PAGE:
Sunday, September 24

Elizabeth II dies | The day Isabel II visited Gibraltar and Franco closed the consulate

April 30, 1954 was the last day that the Consulate General of Spain in Gibraltar remained open to the public. The dictator, Francisco Franco, decided to close it down before Queen Elizabeth II arrived at the port of the British colony. She had just been crowned and had made a tour of the Commonwealth, the group of countries that had belonged to the British Empire, from South Africa to New Zealand. The British colony of the Rock was his last stop. Franco did not want the Spanish consul to pay homage to the regent, as she was going to do to the diplomatic corps present in Gibraltar and requested the protocol. But he did not want to make an ugly diplomat to Elizabeth II either, he explains to EL PERIÓDICO DE ESPAÑA, a newspaper that belongs to the Prensa Ibérica group as well as this medium, Louis Romero, author of The Consulate General of Spain in Gibraltar, an almost unknown story. “Since the absence of the Spanish consul at the reception would have been an offense, it was decided to close the consulate before she arrived. There could be no offense if the consulate did not even exist”, says the professor. Never again would a Spanish consulate be opened in the disputed territory, since then one of the main points of friction between Spain, which claims the territory as its own, and the United Kingdom. “Her Majesty, the Queen, highlighted the power, loyalty and strategic importance of Gibraltar”, was read in the newspaper El Calpense after the hospitality with which Elizabeth II was received.

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That would not be the only disagreement between Spain and the United Kingdom on account of Gibraltar. In 1981, the American newspaper The New York Times carried this headline on its front page: “Juan Carlos snubs the royal wedding [entre Carlos y Diana] for honeymoon plans in Gibraltar”. The Spanish kings had learned that, after their lavish wedding, Prince Carlos and “Lady Di” they would stop at the Rock as part of their honeymoon. King Juan Carlos I offered them to moor the royal yacht Britannia in any other nearby Spanish port. They refused and he reacted angrily by refusing to attend the wedding. Since then, the legend has spread, impossible to verify, that Elizabeth II, angry, blurted out: “he is my son, my yacht and my rock”. El Peñon (“the Rock”) was effectively ceded to the British Crown as part of the Peace Treaty of Utrecht in 1715.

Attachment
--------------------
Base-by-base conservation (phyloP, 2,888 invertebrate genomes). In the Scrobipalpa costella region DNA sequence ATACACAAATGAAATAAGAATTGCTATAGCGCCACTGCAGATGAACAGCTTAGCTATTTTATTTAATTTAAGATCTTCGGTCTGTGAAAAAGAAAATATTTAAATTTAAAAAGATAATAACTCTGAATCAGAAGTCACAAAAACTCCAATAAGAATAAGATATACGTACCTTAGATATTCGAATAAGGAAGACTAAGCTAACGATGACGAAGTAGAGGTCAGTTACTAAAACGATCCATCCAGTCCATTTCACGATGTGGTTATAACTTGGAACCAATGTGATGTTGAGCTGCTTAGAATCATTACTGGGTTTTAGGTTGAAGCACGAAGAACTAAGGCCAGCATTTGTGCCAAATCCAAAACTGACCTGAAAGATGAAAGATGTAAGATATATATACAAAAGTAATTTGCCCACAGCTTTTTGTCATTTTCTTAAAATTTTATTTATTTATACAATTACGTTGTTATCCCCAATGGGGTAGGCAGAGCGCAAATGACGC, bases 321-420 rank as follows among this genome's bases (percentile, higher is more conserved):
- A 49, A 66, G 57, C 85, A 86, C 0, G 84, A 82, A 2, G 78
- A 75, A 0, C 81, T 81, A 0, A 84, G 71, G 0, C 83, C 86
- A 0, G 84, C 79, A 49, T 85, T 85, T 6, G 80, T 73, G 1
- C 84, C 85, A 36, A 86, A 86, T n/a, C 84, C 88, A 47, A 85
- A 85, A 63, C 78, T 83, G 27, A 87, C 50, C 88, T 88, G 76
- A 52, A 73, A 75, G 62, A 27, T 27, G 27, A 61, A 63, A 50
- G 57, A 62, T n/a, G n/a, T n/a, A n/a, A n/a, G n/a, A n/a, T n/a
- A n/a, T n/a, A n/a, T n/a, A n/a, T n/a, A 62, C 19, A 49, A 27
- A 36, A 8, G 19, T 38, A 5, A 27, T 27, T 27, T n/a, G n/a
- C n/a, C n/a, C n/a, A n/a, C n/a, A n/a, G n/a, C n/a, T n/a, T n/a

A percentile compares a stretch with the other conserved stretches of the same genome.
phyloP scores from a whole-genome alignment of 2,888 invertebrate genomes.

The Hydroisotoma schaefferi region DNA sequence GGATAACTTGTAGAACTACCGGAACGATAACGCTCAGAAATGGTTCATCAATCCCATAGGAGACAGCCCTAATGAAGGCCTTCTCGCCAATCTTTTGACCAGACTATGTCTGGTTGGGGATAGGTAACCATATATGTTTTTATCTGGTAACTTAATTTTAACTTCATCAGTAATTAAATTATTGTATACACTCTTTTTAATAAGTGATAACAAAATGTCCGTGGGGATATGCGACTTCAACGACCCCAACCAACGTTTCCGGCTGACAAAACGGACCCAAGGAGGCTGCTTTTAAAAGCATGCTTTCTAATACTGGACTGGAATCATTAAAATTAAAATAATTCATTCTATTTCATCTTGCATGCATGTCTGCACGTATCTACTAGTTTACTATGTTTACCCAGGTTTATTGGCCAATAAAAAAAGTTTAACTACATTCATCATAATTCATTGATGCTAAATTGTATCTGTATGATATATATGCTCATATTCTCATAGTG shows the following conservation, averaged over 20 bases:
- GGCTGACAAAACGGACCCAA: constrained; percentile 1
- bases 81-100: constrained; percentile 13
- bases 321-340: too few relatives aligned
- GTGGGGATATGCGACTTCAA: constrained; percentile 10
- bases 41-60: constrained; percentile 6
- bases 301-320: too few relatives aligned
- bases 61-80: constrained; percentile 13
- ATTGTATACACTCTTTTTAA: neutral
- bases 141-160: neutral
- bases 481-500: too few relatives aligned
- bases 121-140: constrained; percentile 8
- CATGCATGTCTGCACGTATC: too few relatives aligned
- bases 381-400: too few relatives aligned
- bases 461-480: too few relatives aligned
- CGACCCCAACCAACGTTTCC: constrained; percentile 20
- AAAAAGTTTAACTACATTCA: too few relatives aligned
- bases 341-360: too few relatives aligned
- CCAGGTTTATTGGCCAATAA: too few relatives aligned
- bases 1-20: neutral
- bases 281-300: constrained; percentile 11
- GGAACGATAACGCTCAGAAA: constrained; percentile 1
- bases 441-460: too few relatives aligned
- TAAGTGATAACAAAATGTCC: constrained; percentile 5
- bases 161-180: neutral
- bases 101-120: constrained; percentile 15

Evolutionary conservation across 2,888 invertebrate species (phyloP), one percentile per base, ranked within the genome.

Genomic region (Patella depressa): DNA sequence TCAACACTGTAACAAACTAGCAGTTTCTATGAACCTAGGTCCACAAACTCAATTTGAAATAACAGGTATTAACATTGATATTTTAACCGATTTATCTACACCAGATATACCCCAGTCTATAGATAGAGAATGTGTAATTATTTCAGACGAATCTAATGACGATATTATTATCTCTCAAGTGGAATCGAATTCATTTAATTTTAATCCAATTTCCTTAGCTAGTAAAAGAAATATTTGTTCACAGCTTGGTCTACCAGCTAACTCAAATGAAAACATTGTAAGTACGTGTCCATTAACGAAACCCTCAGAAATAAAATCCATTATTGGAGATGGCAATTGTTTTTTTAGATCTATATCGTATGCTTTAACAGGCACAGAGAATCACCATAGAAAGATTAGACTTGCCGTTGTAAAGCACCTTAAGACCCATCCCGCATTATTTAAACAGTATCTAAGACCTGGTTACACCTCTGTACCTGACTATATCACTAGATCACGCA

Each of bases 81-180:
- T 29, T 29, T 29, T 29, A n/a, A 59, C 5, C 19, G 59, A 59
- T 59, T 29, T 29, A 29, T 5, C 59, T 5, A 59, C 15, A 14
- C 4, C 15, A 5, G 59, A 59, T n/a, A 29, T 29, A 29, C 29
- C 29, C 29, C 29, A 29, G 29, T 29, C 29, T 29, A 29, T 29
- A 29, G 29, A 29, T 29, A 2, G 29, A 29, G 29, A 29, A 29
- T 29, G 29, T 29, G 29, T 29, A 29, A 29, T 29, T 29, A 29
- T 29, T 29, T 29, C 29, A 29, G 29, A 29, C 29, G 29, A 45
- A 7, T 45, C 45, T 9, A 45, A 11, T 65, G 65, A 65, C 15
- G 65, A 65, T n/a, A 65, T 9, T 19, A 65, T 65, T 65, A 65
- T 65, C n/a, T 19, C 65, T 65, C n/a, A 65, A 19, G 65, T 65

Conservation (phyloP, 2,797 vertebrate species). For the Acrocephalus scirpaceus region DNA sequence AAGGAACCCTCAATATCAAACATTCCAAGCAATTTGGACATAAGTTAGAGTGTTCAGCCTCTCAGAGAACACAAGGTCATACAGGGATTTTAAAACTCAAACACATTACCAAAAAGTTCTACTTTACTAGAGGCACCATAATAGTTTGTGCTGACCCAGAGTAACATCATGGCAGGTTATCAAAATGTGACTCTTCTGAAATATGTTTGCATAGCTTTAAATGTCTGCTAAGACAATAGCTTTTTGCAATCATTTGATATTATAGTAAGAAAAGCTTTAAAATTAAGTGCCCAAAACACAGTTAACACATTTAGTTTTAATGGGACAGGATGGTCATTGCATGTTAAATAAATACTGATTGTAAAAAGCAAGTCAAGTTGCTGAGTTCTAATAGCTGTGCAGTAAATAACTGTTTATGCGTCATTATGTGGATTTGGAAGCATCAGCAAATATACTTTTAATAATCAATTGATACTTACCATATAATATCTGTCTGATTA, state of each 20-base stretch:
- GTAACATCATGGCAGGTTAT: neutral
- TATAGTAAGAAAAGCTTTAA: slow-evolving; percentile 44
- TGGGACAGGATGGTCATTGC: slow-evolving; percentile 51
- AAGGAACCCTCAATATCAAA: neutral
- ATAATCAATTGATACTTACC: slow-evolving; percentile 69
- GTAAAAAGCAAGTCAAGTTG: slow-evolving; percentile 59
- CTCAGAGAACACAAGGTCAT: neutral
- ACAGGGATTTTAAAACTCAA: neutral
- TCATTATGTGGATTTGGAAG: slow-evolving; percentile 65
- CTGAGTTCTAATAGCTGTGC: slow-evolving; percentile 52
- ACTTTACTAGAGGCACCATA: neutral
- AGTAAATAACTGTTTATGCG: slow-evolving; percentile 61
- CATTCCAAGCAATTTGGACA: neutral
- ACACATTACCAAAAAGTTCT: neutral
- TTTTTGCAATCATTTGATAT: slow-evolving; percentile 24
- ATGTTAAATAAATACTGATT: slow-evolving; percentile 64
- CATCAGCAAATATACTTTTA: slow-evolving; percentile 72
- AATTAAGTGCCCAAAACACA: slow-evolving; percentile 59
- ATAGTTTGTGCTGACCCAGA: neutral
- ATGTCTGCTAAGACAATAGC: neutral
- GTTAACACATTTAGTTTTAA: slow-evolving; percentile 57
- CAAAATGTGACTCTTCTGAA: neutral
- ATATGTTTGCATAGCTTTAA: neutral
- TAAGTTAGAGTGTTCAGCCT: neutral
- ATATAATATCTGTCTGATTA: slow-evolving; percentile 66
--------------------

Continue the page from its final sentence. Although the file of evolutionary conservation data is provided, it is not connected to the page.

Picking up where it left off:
This tension dissipated over the years and the waters returned to their course. In 1986, Juan Carlos I made a state visit to the United Kingdom and was received in London by Queen Elizabeth II. She would do the same two years later. In 1988 she and her husband, the Duke of Edinburgh, traveled to Madrid. They spent five days touring the country. First, state dinner at the Royal Palace with King Juan Carlos and King Sofia. Then, they visited Seville and Barcelona. They concluded their stay on October 22, in Mallorca. “They disembarked from the Britannia at the western dock, which attracted a large audience”, according to Diario de Mallorca, belonging to the same group, Prensa Ibérica, as this newspaper. “The weather, despite being autumn, was fully summery. They received the Queen and her husband, Don Juan Carlos and Doña Sofía, who boarded and shortly after leaving the port to tour the west coast of the island: a quick excursion through Camp de Mar, La Mola and Port d’ Andratx”.